Hi Caspar,

Alstria's initiative of offering shareholders the option of investing the dividend in sustainability is a good step forward. The green dividend offers companies a unique resource for reducing their ecological footprint at minimal expense. It can also generate a positive dynamic that other companies might pick up. This type of information should in theory let investors create more structured green capital allocations.

But the fact that the marginal costs of being more sustainable are higher than the benefits, even for the real estate sector with its long-term focus, also really rubs salt in the wound. Olivier Elamine, Alstria's CEO, says that the green dividend is partly a reaction to government failure to introduce a CO2 tax that would reflect the costs to society of climate change. Elamine argues that companies are then faced with the question of “whether we have to do more than what would be economically sensible?”.

Legislative failures are evident from, for instance, the draft report by the high-powered Intergovernmental Panel on Climate Change (IPCC), leaked last month and due for publication this summer. The report confirms that current measures to reduce greenhouse gas emissions are falling a long way short of preventing large-scale climate disasters, even in the near future.

The report, which ended up in the hands of the French press agency APF, is one of the most serious and forceful warnings that the IPCC has issued yet. This is particularly evident from what they term the 'tipping points'. At these tipping points, global warming will have passed such a critical level that the result will be an inevitable domino effect, with catastrophic consequences. If the earth warms up by 1.5 degrees, the Arctic permafrost will melt, releasing methane from the thawed subsoil. Methane is a powerful greenhouse gas and will in turn make global warming even worse.

“The green dividend offers companies a unique resource for reducing their ecological footprint at minimal expense.”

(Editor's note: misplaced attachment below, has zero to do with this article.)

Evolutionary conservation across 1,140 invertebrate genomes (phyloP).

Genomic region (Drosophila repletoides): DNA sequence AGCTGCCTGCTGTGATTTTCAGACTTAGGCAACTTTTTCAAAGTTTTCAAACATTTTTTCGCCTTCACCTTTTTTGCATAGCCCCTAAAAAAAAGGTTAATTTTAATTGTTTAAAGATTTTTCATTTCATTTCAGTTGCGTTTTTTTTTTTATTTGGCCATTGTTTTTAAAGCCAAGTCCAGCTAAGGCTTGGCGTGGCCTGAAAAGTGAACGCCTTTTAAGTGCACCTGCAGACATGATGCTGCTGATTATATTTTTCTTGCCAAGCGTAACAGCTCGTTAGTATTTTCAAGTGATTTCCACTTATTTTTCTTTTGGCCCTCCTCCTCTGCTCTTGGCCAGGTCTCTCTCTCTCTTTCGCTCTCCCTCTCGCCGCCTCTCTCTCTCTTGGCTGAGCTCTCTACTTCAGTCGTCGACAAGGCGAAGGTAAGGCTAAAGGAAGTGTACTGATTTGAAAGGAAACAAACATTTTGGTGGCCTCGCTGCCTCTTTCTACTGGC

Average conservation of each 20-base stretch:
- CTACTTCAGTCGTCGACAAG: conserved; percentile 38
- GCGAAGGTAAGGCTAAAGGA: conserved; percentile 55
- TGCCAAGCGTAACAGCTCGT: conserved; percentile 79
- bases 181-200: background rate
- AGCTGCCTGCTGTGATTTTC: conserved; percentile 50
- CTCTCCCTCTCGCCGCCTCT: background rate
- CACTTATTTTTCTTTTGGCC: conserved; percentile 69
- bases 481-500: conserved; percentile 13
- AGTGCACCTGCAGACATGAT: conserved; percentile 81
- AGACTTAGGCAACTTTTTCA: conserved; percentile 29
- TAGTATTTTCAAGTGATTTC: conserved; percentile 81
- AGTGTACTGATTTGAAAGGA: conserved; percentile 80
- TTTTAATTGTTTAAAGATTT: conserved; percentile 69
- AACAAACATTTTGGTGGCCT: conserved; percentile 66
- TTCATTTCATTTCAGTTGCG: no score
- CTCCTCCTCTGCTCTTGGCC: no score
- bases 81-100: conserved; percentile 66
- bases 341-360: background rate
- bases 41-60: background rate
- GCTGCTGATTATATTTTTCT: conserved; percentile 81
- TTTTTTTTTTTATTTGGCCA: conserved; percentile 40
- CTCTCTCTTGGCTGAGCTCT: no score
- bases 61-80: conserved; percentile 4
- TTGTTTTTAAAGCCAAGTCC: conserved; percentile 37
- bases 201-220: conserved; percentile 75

The impact of climate change on the real estate sector can be considered under two headings: physical risk and transition risk (or regulation risk). Physical risks relate to the damage to buildings through extreme weather conditions that are inevitable due to climate change. Companies like Alstria therefore have to account for the impact of climate change in their risk models; these can vary from one geographical location to another.

Transition risks refer to the consequences for businesses if, as a society, we manage to restrict global warming to some extent, for instance through tighter legislation. With global legislation as it currently stands, however, we are still a long way from achieving the Paris Climate Agreement targets.

Groen dividend

Research by MSCI seems to show that the transition risk is therefore really quite limited for the real estate sector. Less than one percent of corporate value in the real estate sector is affected by the current legislative situation worldwide in relation to suppressing emissions from buildings. In other words, companies like Alstria are largely off the radar and it is private initiatives that will have to take up the slack to force any real change.

Using dividends for initiatives to reduce CO2 can make an important contribution here. That said, the climate problem is so vast that this would be just a drop in an increasingly sized ocean. The big question is therefore how the business case for greater sustainability can be improved in the absence of a CO2 tax, so that Alstria can reduce emissions in its core operations and truly turn itself into a greener company.

Regards, Ruud